Multiscale three-dimensional scaffolds for soft tissue engineering via multimodal electrospinning

Sherif Soliman, Stefania Pagliari, Antonio Rinaldi, Giancarlo Forte, Roberta Fiaccavento, Francesca Pagliari, Ornella Franzese, Marilena Minieri, Paolo Di Nardo, Silvia Licoccia, Enrico Traversa*

*Corresponding author for this work

Research output: Contribution to journalArticlepeer-review

191 Scopus citations


A novel (scalable) electrospinning process was developed to fabricate bio-inspired multiscale three-dimensional scaffolds endowed with a controlled multimodal distribution of fiber diameters and geared towards soft tissue engineering. The resulting materials finely mingle nano- and microscale fibers together, rather than simply juxtaposing them, as is commonly found in the literature. A detailed proof of concept study was conducted on a simpler bimodal poly(ε-caprolactone) (PCL) scaffold with modes of fiber distribution at 600 nm and 3.3 μm. Three conventional unimodal scaffolds with mean diameters of 300 nm and 2.6 and 5.2 μm, respectively, were used as controls to evaluate the new materials. Characterization of the microstructure (i.e. porosity, fiber distribution and pore structure) and mechanical properties (i.e. stiffness, strength and failure mode) indicated that the multimodal scaffold had superior mechanical properties (Young's modulus ∼40 MPa and strength ∼1 MPa) in comparison with the controls, despite the large porosity (∼90% on average). A biological assessment was conducted with bone marrow stromal cell type (mesenchymal stem cells, mTERT-MSCs). While the new material compared favorably with the controls with respect to cell viability (on the outer surface), it outperformed them in terms of cell colonization within the scaffold. The latter result, which could neither be practically achieved in the controls nor expected based on current models of pore size distribution, demonstrated the greater openness of the pore structure of the bimodal material, which remarkably did not come at the expense of its mechanical properties. Furthermore, nanofibers were seen to form a nanoweb bridging across neighboring microfibers, which boosted cell motility and survival. Lastly, standard adipogenic and osteogenic differentiation tests served to demonstrate that the new scaffold did not hinder the multilineage potential of stem cells.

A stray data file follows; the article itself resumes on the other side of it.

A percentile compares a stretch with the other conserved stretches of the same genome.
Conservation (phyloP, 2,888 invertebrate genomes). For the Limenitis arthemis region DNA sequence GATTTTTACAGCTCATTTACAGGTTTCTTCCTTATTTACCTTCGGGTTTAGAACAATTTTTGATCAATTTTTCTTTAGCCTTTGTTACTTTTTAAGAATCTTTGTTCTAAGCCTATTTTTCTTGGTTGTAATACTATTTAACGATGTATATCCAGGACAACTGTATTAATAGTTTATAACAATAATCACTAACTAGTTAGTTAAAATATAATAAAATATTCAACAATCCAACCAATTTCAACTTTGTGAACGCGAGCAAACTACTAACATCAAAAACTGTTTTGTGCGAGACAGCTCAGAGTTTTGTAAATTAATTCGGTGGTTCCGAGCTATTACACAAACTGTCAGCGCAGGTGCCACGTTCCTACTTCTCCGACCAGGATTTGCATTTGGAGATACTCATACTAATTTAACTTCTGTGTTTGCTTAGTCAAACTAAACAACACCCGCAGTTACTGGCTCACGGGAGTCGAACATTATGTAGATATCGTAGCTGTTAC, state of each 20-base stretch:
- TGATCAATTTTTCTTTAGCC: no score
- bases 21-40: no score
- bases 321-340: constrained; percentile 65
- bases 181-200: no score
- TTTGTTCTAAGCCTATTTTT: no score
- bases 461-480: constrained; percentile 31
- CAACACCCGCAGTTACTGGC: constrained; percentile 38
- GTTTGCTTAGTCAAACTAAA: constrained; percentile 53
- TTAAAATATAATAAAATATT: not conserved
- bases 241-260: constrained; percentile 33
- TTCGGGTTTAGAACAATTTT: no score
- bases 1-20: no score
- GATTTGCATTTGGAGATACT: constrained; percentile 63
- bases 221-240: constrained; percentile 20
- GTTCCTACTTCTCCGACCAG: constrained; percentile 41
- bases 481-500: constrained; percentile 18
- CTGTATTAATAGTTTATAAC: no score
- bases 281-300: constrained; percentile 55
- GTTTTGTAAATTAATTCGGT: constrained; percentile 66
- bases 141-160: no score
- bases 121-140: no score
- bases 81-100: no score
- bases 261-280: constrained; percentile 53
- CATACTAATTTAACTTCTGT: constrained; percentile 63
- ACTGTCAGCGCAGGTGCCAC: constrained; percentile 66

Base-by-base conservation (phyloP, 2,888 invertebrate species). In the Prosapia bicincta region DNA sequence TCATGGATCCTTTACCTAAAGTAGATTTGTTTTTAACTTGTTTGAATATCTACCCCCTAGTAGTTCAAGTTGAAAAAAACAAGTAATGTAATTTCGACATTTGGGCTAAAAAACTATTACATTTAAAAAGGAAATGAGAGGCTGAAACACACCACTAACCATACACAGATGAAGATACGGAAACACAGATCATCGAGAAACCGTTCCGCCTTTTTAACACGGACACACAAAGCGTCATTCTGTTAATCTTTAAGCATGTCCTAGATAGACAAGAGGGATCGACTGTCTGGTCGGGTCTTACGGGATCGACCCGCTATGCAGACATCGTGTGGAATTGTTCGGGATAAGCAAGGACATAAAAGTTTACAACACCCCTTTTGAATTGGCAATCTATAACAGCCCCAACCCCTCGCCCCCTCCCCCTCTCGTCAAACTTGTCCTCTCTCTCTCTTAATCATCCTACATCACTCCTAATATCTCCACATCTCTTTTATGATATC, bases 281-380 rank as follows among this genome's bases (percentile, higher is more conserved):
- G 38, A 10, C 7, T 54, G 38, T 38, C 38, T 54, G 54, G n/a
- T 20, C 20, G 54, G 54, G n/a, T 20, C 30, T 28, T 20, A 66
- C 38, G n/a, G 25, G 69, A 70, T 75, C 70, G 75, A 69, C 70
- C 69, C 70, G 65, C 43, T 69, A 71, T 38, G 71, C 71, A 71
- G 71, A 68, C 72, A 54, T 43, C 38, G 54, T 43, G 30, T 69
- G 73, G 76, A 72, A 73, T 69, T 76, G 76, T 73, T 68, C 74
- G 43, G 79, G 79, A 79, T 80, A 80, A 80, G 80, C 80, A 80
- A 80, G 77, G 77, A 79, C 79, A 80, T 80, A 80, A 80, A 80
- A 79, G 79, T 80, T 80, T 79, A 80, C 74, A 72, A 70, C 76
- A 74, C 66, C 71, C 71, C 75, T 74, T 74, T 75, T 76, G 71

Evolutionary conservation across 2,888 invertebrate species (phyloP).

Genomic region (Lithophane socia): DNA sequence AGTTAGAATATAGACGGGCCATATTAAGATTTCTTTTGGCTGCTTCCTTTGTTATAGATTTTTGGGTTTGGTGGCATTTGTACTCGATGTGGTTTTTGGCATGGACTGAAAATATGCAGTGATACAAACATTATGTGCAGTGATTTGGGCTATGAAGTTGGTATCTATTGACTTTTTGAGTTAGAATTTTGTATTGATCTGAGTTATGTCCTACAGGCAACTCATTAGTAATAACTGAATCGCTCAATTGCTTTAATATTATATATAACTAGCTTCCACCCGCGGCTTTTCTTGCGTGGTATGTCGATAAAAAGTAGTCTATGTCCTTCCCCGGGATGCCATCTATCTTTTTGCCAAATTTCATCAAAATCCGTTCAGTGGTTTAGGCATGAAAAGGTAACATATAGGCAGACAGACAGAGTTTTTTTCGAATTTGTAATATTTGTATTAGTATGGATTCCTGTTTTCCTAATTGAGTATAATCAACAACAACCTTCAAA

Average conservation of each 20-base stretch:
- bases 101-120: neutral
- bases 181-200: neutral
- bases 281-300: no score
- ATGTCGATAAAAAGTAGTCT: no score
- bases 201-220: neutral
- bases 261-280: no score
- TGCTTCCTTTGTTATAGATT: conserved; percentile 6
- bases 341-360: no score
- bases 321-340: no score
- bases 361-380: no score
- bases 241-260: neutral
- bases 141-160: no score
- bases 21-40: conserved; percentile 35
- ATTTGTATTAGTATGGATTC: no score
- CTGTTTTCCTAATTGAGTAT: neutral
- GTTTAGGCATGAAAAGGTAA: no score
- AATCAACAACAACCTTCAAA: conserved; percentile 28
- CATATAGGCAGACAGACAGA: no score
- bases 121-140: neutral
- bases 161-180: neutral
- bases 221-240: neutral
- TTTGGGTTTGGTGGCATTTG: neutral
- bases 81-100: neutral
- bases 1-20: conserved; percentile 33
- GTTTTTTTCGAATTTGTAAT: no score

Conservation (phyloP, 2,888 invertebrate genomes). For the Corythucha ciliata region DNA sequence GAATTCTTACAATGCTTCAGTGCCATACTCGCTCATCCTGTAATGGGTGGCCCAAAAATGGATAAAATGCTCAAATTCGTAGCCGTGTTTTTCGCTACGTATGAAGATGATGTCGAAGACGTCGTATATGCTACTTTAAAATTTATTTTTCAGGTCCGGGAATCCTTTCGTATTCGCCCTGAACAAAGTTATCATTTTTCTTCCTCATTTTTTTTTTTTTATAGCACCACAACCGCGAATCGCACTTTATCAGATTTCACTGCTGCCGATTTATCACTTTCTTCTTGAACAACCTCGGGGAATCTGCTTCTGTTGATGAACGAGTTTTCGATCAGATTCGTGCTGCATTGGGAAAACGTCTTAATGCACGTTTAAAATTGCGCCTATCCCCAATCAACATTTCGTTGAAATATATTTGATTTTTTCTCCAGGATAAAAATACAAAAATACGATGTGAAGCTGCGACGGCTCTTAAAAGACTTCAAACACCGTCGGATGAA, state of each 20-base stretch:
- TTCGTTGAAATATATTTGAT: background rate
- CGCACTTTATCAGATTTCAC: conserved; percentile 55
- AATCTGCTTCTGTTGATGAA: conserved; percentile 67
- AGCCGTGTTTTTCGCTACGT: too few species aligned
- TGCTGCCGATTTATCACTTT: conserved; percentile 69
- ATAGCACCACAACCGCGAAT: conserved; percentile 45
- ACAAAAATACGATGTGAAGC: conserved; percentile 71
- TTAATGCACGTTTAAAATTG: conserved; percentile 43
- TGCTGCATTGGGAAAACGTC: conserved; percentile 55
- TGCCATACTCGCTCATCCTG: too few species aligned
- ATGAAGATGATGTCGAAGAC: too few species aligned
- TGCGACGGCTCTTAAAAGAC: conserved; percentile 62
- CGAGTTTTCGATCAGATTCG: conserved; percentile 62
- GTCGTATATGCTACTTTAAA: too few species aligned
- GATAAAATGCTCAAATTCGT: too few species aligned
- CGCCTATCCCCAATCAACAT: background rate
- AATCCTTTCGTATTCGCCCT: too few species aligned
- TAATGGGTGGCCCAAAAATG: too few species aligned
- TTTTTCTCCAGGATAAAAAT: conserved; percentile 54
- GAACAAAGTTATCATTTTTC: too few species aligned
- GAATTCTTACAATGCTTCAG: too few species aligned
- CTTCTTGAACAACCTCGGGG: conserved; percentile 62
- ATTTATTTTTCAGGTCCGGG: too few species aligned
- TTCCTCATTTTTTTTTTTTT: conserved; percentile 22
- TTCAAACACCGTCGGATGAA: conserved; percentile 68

Original languageEnglish (US)
Pages (from-to)1227-1237
Number of pages11
JournalActa Biomaterialia
Issue number4
StatePublished - Apr 2010
Externally publishedYes


  • Electrospinning
  • Microfibers
  • Multiscale scaffold
  • Nanofibers
  • Soft tissue engineering

ASJC Scopus subject areas

  • Biotechnology
  • Biomaterials
  • Biochemistry
  • Biomedical Engineering
  • Molecular Biology


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